A slit drum is a hollow percussion instrument. In spite of the name, it is not a true drum but an idiophone, usually carved or constructed from bamboo or wood into a box with one or more slits in the top. Most slit drums have one slit, though two and three slits occur. If the resultant tongues are different width or thicknesses, the drum will produce two different pitches. It is used throughout Africa, Southeast Asia, and Oceania. In Africa such drums, strategically situated for optimal acoustic transmission, have been used for long-distance communication.

Ewe people West African ethnic group, largest in Togo

The Ewe people are an African ethnic group. The largest population of Ewe people is in Ghana with (3.3m) people, and the second largest population in Togo with (2m) people. They speak the Ewe language which belongs to the Niger-Congo Gbe family of languages. They are related to other speakers of Gbe languages such as the Fon, Gen, Phla Phera, and the Aja people of Togo and Benin.

Batá drum

A Batá drum is a double-headed drum shaped like an hourglass with one end larger than the other. The percussion instrument is used primarily for the use of religious or semi-religious purposes for the native culture from the land of Yoruba, located in Nigeria, as well as by worshippers of Santería in Cuba, Puerto Rico, and in the United States. The Batá drum's popular functions are entertainment and to convey messages. Its early function was as a drum of different gods, drum of royalty, drum of ancestors and drum of politicians. Batá drum impacted on all spheres of life.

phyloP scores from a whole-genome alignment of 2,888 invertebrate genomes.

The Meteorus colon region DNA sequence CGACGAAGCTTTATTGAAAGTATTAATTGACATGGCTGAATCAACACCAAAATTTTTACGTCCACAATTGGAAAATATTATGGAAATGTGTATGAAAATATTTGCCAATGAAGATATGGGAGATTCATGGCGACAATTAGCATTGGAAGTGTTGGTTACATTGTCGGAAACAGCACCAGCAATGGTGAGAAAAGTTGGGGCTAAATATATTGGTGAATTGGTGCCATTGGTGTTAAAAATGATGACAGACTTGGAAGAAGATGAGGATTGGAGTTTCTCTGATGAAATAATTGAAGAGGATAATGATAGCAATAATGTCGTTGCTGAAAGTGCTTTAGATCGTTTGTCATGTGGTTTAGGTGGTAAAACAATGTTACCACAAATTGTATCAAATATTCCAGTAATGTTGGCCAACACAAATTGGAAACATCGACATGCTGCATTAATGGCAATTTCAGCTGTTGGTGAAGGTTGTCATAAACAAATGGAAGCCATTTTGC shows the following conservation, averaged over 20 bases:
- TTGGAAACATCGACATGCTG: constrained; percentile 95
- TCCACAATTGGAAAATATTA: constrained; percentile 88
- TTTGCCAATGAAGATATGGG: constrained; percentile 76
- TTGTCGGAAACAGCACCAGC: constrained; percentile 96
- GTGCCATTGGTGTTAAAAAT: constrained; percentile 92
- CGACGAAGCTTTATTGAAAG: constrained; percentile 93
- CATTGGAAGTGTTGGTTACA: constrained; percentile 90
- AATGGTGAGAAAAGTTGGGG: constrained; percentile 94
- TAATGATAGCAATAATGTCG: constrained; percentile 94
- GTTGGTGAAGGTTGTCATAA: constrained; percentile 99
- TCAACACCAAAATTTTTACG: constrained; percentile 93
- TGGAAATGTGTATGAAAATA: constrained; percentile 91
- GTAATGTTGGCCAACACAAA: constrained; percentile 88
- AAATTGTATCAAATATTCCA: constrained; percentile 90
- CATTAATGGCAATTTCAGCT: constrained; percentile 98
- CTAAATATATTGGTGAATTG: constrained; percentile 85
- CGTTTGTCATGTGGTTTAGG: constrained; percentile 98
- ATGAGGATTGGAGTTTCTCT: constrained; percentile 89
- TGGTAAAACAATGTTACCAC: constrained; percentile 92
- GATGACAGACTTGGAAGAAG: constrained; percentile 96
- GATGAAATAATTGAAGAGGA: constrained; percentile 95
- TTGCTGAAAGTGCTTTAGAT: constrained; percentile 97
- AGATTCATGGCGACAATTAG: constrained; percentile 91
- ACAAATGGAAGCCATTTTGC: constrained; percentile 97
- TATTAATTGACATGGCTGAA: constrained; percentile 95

Pate (instrument)

The Pātē is a Samoan percussion instrument of Tahitian origin, named after the Samoan word for "beat" or "clap" "pulse". It is one of many Samoan log drum variants and is of the slit drum family, and therefore is also of the idiophone percussion family. It is made from a hollowed-out log, usually of Miro wood and produces a distinctive and loud sound. Different sizes of log drums offer different pitches and volumes, as well as striking the log drum in the middle or near the ends.